It's a busy week for new films and about to get busier. VIFF is only a week away. Tickets are on sale and the guidebook is now out. You can find it at various JJ Bean coffee shops.

Meanwhile, VIFF's Vancity Theatre has a special event Sunday, a screening of Last Paddle? 1000 Rivers, 1 Life. That's a documentary with Mark Angelo about his lifelong campaign to save rivers. Sometimes to revive them. He's the catalyst for both Rivers Day in British Columbia, where he lives, and World Rivers Day. The film shows him visiting and talking about several around the world, the Zambezi, the Yarra, the Thames, the Fraser, and many that are lesser-known. He'll also be at the screening to talk, but tickets are now standby only. I hope there'll be more showings.

Here's what else is new this week.

Dear Evan Hansen: 3 stars

The Guilty: 4

My Little Pony: 3½

Star Wars Visions: 3

Between Waves: 3½

Copshop: 2½

The Starling: 2

DEAR EVAN HANSEN: I read that the studio is close to panicking because its sure-thing musical, adapted from a big award-winning Broadway hit, got weak reviews when it opened the Toronto Film Festival. “Savaged,” says one report, although it looks like “mixed” would be better because there were just as many good reviews. I'll put myself right in the middle. This is a perfectly pleasant musical that deals with real issues but doesn't reach an emotional peak. The songs are not memorable, except for the rousing You Will be Found and a new one added for the film, The Anonymous Ones. They, and others, bluntly expound the story's themes: insecurity, shyness, feeling you're an outsider, or the wish “that anything I said mattered to anyone.” The film depicts those feelings perfectly well. When Evan (Ben Platt) walks into his high school, nobody even looks at him.

Courtesy of Universal Pictures

On a therapist's advice, he writes letters to himself, and when one is grabbed by another outsider and ends up on an Instagram post, the story kicks up. Too fast, actually. Evan becomes a celebrity. The outsider kills himself, (no reason given), is deemed to have written the note, and therefore is seen to have been Evan's only friend. Evan can't bring himself to tell the truth, pretends he really was friends with the guy, and thereby cheers up his parents (Amy Adams as the mom) and even his own mother (Julianne Moore), and wins over the guy's sister and her doubts. The deception won't last, of course, and the film does a good job showing the turnabout.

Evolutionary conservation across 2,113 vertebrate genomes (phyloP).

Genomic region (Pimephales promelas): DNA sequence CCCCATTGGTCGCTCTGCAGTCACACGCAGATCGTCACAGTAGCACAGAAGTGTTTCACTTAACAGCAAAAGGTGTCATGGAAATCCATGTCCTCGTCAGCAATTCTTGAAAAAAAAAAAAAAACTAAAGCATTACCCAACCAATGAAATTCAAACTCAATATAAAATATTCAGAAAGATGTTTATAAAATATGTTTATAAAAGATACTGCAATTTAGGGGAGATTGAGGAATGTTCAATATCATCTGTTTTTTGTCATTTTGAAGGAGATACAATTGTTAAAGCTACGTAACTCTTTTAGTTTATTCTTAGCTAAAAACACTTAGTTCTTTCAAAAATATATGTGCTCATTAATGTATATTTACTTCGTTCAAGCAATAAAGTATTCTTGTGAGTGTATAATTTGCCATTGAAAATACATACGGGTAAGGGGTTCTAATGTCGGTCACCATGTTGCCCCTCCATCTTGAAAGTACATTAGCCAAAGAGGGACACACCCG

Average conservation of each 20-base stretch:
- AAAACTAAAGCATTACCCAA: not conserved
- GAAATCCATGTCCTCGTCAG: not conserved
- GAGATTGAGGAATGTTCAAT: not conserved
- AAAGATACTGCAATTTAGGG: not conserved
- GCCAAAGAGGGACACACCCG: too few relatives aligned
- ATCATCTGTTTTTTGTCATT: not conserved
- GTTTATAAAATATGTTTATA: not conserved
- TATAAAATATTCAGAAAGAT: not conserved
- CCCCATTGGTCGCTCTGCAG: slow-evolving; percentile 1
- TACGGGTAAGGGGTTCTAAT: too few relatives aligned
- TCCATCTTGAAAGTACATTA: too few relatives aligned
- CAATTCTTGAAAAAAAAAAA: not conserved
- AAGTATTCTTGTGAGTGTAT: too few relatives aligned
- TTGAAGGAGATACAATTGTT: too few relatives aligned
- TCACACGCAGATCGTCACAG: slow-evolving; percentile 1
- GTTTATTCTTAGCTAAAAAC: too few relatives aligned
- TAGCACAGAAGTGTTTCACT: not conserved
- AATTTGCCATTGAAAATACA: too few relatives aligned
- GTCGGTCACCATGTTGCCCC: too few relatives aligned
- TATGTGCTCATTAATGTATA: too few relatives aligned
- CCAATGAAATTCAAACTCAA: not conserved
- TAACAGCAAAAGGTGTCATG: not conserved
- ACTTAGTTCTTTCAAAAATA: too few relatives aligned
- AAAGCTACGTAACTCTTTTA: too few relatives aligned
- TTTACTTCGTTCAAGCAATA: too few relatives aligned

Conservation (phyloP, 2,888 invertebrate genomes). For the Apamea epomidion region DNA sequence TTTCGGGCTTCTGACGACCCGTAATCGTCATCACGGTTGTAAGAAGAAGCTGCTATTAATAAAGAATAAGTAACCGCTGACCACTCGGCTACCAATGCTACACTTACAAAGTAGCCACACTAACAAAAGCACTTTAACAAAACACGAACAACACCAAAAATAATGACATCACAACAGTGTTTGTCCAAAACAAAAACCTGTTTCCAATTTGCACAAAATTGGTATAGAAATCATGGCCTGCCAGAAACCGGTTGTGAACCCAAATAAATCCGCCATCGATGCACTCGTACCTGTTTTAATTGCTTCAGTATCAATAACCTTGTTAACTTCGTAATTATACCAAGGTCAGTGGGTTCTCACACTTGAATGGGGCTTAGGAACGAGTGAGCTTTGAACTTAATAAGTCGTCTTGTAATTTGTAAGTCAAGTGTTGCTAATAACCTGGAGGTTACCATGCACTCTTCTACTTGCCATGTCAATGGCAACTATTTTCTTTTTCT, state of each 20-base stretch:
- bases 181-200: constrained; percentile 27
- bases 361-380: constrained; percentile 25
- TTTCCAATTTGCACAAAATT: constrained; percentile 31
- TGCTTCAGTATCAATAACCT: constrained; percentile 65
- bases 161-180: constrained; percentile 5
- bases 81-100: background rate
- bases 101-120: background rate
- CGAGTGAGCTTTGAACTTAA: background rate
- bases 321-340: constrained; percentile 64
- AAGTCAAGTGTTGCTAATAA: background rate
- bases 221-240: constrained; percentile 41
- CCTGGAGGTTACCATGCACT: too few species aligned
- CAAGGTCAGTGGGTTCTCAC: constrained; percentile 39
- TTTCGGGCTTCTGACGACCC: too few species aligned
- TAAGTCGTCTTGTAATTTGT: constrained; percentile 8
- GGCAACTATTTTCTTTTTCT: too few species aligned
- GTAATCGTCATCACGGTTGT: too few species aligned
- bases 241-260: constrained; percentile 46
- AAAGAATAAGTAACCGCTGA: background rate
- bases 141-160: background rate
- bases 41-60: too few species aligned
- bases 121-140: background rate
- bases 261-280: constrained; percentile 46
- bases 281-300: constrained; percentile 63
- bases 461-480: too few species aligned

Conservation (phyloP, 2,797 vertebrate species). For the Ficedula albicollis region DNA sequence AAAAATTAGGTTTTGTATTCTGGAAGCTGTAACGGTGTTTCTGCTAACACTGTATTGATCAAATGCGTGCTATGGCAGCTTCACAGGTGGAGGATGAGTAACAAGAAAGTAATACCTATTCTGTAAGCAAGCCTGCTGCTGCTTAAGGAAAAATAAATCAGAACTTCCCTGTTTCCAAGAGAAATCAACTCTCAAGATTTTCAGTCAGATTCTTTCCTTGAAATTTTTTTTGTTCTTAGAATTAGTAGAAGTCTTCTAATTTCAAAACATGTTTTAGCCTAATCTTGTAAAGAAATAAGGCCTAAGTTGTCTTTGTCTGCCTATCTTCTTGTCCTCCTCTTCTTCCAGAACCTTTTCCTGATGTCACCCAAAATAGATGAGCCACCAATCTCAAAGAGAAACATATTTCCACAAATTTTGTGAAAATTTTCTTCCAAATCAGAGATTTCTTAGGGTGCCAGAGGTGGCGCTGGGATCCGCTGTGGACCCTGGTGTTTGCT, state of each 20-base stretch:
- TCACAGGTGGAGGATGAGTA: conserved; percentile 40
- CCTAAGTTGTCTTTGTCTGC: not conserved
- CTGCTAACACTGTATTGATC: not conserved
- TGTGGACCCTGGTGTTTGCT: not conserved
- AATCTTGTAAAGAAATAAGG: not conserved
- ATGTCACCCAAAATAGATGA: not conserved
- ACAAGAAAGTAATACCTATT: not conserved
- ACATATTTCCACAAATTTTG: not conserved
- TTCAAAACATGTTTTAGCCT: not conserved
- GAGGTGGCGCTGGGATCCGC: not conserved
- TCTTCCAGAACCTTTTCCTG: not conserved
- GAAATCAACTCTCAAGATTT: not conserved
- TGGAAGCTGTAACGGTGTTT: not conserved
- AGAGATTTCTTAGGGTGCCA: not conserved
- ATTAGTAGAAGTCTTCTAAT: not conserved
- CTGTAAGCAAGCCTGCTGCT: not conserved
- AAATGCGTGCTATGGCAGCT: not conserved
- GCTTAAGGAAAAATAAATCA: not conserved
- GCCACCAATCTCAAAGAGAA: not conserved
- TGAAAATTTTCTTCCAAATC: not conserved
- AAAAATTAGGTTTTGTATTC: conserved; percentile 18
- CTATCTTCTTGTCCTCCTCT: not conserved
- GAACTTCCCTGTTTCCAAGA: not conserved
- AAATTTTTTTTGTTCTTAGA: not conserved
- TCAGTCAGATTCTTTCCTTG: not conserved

Some critics thought Platt, age 27, was wrong to play a teenager. I think he looks right, not one of the cool kids. And he can sing. He originated the part on Broadway, has sung it hundreds of times, and won a Tony as best actor. (The Park, Scotiabank, Marine Gateway, and many suburban theatres.) 3 out of 5

THE GUILTY: This is a very good remake of an excellent Danish film from three years ago that was hardly seen here — one screening in Vancouver — and was an official submission to the Oscars. As so rarely happens though, it captures the qualities that made the original special: powerful storytelling, suspense, and almost all the intensity. All that and it takes place in just one location, with one character on the screen every minute (another is seen briefly), and everyone else on the phone.

Courtesy of Netflix

It's in a 911 call centre in Los Angeles. Jake Gyllenhaal plays a cop who has been demoted there because he's facing trial for a shooting. He gets a call from a woman who says she has been abducted and in a van being driven by her estranged husband. Jake has to figure out where, what direction, what van, and more. The highway patrol can't help and a dispatcher is particularly annoying. We watch him use what little info he has to find where she lives, call there and hear an abandoned daughter and an injured toddler. His performance is remarkable, showing urgency and, when denied help, frustration. And most remarkably, everything we learn early about the case turns out to be wrong. It's a riveting film, directed by suspense-specialist Antoine Fuqua and with Gustav Möller, who wrote and directed the original, as one of the producers. (International Village, Langley, Surrey, Victoria, and Kelowna. Soon on Netflix) 4 out of 5

MY LITTLE PONY: A NEW GENERATION: My granddaughter Julia, age 4½, helped me with this one. She declared it better than Paw Patrol. She especially liked the “adventure” in it, and that word pretty well sums it up. There's lots of it. All the nice stuff you'd expect about the “power of our friendship” is at the beginning, but then there's a long quest. It seems that harmony is lost in Equestria. Earth Ponies, Unicorns, and Pegasi are no longer friends. They're scared of each other, and you should hear what the others say about the Ponies.

Sunny, a young Earth Pony, wants to restore the “magic.” She rejects the cynical view that harmony is “just a phoney bedtime story made up by your dad.” Izzy, a young unicorn, joins her on a trip to find two crystals (three, eventually) that have come apart and must be rejoined. It comes to feel like a Marvel movie in that respect and does culminate in a huge battle scene with a racist deputy sheriff driving a giant war machine. And there's a marching army of fascist soldiers. There are gags like this.